I wonder if native English speakers do still use "shall" to form future tenses?
I was taught to use them for the 1st person singular and plural ages ago, but it seems that no one uses these forms in that context these days.
Thanks for your opinion & all the best, CatFight
Hello Catfight, welcome to Using English!
I can only speak for British English; so perhaps speakers of other dialects will pass by and add their thoughts too.
But I see and hear native speakers using "shall":
1. in questions, e.g. "Shall we go now?".
2. to suggest strong intent, often humorously, e.g. (of a dead pet) "I shall have it stuffed and put it on the mantelpiece".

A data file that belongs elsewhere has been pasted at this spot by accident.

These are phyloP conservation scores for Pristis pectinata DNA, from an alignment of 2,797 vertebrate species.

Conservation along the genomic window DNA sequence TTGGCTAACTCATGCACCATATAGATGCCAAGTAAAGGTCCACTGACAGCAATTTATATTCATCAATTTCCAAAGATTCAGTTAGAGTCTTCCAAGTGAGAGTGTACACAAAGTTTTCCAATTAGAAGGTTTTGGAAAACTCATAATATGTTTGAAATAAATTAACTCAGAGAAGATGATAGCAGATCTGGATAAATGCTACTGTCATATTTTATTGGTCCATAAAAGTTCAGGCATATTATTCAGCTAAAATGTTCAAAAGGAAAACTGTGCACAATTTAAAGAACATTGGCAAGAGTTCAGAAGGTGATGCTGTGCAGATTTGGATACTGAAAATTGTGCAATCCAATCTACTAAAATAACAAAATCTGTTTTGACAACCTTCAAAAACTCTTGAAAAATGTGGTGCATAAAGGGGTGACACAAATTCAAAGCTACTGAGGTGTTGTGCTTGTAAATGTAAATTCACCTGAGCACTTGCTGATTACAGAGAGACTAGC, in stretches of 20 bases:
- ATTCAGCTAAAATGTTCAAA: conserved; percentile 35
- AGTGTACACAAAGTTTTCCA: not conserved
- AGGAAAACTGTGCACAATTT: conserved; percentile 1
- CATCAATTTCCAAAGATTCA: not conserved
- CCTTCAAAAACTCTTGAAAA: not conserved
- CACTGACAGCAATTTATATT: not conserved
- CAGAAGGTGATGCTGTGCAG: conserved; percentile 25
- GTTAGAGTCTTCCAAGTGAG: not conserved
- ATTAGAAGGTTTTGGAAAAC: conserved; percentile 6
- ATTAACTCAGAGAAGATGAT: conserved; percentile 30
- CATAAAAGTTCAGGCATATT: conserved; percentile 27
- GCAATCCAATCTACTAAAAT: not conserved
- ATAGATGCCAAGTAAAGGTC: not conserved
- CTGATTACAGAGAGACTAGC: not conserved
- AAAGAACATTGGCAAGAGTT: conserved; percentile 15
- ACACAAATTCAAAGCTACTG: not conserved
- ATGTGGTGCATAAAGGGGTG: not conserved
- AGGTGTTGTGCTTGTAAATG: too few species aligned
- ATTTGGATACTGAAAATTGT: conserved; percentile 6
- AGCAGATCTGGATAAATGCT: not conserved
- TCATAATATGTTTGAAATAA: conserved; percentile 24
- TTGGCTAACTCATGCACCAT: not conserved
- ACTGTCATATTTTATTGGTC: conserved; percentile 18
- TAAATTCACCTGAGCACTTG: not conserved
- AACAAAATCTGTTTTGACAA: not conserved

3. in legal contexts, e.g. "Each party shall notify the other party of any proposed or actual measure that might affect the operation of this agreement."
4. to impose a requirement or obligation on another, often humorously, e.g. "You shall pay for this!".
That's all I can think of at the moment; but there may be other uses!
All the best,
Since posting my October 2006 post, and engaging in other discussions of the same subject, I've listened out for "shall"; and I would now say that it is still used to form ordinary future tenses in the first person, in standard southern British English.
Not a professional ESL teacher.
I support that. I shall be going home tomorrow and shall look forward to having a restful weekend.